Differential effects of vision upon the accuracy and precision of vestibular-evoked balance responses

Stuart Mackenzie, Raymond Reynolds

Research output: Contribution to journalArticlepeer-review

3 Citations (Scopus)
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Vestibular information must be transformed from head-to-foot centred coordinates for balance control. This transformation process has previously been investigated using Electrical Vestibular Stimulation (EVS), which evokes a sway response fixed in head coordinates. The craniocentric nature of the response has been demonstrated by analysing average responses to multiple stimuli. This approach misses any trial-by-trial variability which would reflect poor balance control. Here we performed single-trial analysis to measure this directional variability (precision), and compared this to mean performance (accuracy). We determined the effect of vision upon both parameters. Standing volunteers adopted various head orientations (0, ±30 & ±60 deg yaw) while EVS-evoked response direction was determined from ground reaction force vectors. As previously reported, mean force direction was oriented towards the anodal ear, and rotated in line with head yaw. Although vision caused a ~50% reduction in response magnitude, it had no influence upon the direction of the mean sway response, indicating that accuracy was unaffected. However, individual trial analysis revealed up to 30% increases in directional variability with the eyes open. This increase was inversely correlated with the size of the force response. The paradoxical observation that vision reduces the precision of the balance response may be explained by a multi-sensory integration process. As additional veridical sensory information becomes available, this lessens the relative contribution of vestibular input, causing a simultaneous reduction in both the magnitude and precision of the response to EVS. Our novel approach demonstrates the importance of single trial analysis in revealing the efficacy of vestibular reflexes.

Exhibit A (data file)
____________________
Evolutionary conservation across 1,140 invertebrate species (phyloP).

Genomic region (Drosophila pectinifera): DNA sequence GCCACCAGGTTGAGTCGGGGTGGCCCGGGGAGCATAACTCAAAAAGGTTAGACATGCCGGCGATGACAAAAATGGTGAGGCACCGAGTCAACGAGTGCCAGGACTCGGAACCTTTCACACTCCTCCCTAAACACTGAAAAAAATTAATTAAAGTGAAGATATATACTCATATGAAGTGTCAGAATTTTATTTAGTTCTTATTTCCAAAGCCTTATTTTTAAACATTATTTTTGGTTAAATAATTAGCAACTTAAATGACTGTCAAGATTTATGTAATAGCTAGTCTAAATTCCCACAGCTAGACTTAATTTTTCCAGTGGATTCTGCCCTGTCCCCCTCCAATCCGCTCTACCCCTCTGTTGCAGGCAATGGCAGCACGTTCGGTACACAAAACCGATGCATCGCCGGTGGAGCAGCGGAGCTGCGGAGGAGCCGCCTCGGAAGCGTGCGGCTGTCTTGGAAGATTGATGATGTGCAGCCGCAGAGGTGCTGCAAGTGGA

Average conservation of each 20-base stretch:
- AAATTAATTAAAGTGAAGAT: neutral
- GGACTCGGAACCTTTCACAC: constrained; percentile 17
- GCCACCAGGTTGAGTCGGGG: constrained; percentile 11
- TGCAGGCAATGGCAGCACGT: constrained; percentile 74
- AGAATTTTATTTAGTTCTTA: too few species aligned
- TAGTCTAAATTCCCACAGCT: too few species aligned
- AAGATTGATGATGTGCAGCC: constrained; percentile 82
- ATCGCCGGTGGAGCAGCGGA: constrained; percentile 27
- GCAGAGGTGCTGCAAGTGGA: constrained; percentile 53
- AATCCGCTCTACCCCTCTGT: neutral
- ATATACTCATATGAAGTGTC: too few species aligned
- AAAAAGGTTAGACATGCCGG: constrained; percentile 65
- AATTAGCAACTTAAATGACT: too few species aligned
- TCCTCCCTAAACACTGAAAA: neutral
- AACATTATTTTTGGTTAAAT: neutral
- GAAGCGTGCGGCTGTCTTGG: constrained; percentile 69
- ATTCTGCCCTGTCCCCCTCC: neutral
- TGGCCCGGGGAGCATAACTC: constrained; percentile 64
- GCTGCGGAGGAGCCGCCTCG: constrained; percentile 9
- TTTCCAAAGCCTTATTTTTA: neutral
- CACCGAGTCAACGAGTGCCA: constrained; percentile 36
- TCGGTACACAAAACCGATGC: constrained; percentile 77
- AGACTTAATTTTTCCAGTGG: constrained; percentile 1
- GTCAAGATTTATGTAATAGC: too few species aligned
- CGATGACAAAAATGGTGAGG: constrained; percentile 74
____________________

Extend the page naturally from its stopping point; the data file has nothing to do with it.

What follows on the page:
Original languageEnglish
JournalThe Journal of Physiology
Early online date16 Apr 2018
Publication statusE-pub ahead of print - 16 Apr 2018


  • balance
  • vestibular-motor transformation
  • accuracy
  • precision


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